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## Description

Chapter 2

Probability
(Definition, Binomial distribution, Normal distribution, Poisson’s distribution,
Properties)

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Probability
A probability is an action through which specific results
(counts, measurements or responses) are obtained.
Example:
Rolling a die and observing the
number that is rolled is a probability
experiment.
The result of a single trial in a probability experiment is
the outcome.
The set of all possible outcomes for an experiment is the
sample space.
Example:
The sample space when rolling a die has six outcomes.
{1, 2, 3, 4, 5, 6}www.DuloMix.com
Larson & Farber, Elementary Statistics: Picturing the World, 3e 2
Events
An event consists of one or more outcomes and is a subset of
the sample space.
Events are represented
by uppercase letters.
Example:
A die is rolled. Event A is rolling an even number.

A simple event is an event that consists of a single outcome.

Example:
A die is rolled. Event A is rolling an even number.
This is not a simple event because the outcomes of
event A are {2, 4, 6}.

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Larson & Farber, Elementary Statistics: Picturing the World, 3e 3
Types of Probability

1.Classical Probability
2. Empirical Probability
3. Subjective Probability

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Larson & Farber, Elementary Statistics: Picturing the World, 3e 4
Classical Probability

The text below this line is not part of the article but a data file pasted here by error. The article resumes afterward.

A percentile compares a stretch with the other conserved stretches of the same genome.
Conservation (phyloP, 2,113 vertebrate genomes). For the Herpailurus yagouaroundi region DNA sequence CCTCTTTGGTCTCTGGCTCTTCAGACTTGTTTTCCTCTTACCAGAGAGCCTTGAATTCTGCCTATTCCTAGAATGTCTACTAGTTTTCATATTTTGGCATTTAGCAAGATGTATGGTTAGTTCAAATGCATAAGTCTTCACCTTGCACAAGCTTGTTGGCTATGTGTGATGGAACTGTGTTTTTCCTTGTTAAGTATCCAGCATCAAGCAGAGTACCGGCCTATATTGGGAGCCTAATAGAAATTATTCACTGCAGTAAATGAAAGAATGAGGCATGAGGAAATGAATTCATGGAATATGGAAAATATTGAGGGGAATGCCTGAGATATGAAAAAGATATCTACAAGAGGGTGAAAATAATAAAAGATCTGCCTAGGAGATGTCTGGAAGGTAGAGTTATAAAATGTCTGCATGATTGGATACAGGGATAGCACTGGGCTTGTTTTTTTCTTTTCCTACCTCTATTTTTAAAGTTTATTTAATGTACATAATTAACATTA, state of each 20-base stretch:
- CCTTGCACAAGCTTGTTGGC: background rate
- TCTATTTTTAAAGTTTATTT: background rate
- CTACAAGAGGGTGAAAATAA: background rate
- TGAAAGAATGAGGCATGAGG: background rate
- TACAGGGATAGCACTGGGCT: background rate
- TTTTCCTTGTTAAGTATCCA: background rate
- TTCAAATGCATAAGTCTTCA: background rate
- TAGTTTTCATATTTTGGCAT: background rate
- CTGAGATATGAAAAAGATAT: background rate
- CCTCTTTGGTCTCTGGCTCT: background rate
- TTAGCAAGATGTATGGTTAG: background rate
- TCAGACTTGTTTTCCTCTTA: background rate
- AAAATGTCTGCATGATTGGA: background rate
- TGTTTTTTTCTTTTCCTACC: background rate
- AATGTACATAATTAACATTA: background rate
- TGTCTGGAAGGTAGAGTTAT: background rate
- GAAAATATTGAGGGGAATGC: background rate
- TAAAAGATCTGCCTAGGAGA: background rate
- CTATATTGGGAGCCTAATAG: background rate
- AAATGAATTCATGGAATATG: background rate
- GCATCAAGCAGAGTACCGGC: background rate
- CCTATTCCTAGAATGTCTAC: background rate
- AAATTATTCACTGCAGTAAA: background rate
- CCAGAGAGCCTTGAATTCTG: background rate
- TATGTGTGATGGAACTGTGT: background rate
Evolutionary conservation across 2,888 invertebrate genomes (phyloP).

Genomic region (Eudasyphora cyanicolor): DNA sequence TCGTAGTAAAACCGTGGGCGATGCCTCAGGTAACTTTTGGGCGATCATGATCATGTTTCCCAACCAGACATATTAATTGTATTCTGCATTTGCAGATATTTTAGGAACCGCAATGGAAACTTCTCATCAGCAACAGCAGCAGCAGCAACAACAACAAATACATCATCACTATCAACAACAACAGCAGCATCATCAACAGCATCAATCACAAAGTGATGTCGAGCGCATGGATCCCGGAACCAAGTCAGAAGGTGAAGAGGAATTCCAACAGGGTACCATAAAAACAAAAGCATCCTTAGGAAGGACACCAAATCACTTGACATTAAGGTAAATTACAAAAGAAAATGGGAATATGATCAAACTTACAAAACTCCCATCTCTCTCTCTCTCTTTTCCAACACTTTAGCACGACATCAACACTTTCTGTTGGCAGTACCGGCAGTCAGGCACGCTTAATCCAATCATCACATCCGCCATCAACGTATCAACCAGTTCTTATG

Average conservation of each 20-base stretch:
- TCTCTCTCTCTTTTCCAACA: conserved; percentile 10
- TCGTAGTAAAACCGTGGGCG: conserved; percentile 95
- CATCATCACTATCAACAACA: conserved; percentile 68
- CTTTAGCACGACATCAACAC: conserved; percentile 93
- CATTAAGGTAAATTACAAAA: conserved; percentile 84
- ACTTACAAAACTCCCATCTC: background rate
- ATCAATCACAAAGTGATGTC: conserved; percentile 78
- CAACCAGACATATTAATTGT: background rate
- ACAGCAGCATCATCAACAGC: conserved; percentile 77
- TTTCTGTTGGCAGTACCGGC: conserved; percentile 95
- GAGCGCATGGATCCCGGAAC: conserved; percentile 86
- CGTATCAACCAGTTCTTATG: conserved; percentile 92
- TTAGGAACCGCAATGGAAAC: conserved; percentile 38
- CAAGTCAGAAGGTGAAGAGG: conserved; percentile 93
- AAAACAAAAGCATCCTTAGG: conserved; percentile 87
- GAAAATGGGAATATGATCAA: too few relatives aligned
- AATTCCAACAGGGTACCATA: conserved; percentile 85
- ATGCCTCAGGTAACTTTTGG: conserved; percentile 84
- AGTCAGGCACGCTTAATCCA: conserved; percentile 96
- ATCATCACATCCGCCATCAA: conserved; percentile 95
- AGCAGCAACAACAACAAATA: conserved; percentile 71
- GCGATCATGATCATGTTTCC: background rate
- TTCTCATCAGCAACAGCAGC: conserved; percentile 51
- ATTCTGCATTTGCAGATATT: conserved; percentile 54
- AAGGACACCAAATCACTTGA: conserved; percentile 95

Classical (or theoretical) probability is used when each
outcome in a sample space is equally likely to occur. The
classical probability for event E is given by
Number of outcomes in event
P (E )  .
Total number of outcomes in sample space

Example:
A die is rolled.
Find the probability of Event A: rolling a 5.

There is one outcome in Event A: {5}
1
P(A) =  0.167
“Probability of 6
Event A.”
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Larson & Farber, Elementary Statistics: Picturing the World, 3e 5
Empirical Probability
Empirical (or statistical) probability is based on observations
obtained from probability experiments. The empirical
frequency of an event E is the relative frequency of event E.
P (E )  Frequency of Event E
Total frequency

f
n
Example:
A travel agent determines that in every 50 reservations
she makes, 12 will be for a cruise.
What is the probability that the next reservation she
makes will be for a cruise?
12
P(cruise) =  0.24
50 www.DuloMix.com
Larson & Farber, Elementary Statistics: Picturing the World, 3e 6
Law of Large Numbers
As an experiment is repeated over and over, the empirical
probability of an event approaches the theoretical (actual)
probability of the event.
Example:
Sally flips a coin 20 times and gets 3 heads. The
3
empirical probability is . This is not representative of
20
the theoretical probability which is 1 . As the number of
2
times Sally tosses the coin increases, the law of large
numbers indicates that the empirical probability will get
closer and closer to the theoretical probability.
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Larson & Farber, Elementary Statistics: Picturing the World, 3e 7
Probabilities with Frequency Distributions
Example:
The following frequency distribution represents the ages